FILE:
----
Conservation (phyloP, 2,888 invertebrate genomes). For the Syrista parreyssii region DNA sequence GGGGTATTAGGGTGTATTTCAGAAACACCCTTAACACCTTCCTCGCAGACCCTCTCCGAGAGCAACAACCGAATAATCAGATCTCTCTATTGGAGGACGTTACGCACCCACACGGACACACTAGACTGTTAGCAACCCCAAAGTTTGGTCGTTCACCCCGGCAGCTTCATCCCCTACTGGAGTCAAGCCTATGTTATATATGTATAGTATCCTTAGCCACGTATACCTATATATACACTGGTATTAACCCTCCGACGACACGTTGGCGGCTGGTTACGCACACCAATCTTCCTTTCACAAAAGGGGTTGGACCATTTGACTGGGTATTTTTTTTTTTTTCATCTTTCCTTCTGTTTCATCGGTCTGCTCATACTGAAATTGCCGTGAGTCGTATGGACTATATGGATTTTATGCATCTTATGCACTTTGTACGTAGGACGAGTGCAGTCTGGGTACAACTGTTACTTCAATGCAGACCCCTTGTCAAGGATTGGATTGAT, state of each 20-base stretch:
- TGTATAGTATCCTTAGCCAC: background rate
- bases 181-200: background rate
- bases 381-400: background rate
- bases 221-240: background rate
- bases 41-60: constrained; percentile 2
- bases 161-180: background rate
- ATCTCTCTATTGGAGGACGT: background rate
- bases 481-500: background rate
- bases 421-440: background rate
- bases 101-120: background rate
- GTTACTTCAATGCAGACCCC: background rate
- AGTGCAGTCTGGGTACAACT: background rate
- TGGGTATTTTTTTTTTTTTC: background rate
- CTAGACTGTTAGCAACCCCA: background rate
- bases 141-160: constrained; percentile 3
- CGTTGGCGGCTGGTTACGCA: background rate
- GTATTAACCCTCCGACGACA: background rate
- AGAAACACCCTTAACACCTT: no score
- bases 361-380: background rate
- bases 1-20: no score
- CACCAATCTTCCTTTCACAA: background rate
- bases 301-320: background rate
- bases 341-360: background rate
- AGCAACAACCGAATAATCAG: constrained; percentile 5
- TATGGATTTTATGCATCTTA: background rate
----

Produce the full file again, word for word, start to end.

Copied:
Conservation (phyloP, 2,888 invertebrate genomes). For the Syrista parreyssii region DNA sequence GGGGTATTAGGGTGTATTTCAGAAACACCCTTAACACCTTCCTCGCAGACCCTCTCCGAGAGCAACAACCGAATAATCAGATCTCTCTATTGGAGGACGTTACGCACCCACACGGACACACTAGACTGTTAGCAACCCCAAAGTTTGGTCGTTCACCCCGGCAGCTTCATCCCCTACTGGAGTCAAGCCTATGTTATATATGTATAGTATCCTTAGCCACGTATACCTATATATACACTGGTATTAACCCTCCGACGACACGTTGGCGGCTGGTTACGCACACCAATCTTCCTTTCACAAAAGGGGTTGGACCATTTGACTGGGTATTTTTTTTTTTTTCATCTTTCCTTCTGTTTCATCGGTCTGCTCATACTGAAATTGCCGTGAGTCGTATGGACTATATGGATTTTATGCATCTTATGCACTTTGTACGTAGGACGAGTGCAGTCTGGGTACAACTGTTACTTCAATGCAGACCCCTTGTCAAGGATTGGATTGAT, state of each 20-base stretch:
- TGTATAGTATCCTTAGCCAC: background rate
- bases 181-200: background rate
- bases 381-400: background rate
- bases 221-240: background rate
- bases 41-60: constrained; percentile 2
- bases 161-180: background rate
- ATCTCTCTATTGGAGGACGT: background rate
- bases 481-500: background rate
- bases 421-440: background rate
- bases 101-120: background rate
- GTTACTTCAATGCAGACCCC: background rate
- AGTGCAGTCTGGGTACAACT: background rate
- TGGGTATTTTTTTTTTTTTC: background rate
- CTAGACTGTTAGCAACCCCA: background rate
- bases 141-160: constrained; percentile 3
- CGTTGGCGGCTGGTTACGCA: background rate
- GTATTAACCCTCCGACGACA: background rate
- AGAAACACCCTTAACACCTT: no score
- bases 361-380: background rate
- bases 1-20: no score
- CACCAATCTTCCTTTCACAA: background rate
- bases 301-320: background rate
- bases 341-360: background rate
- AGCAACAACCGAATAATCAG: constrained; percentile 5
- TATGGATTTTATGCATCTTA: background rate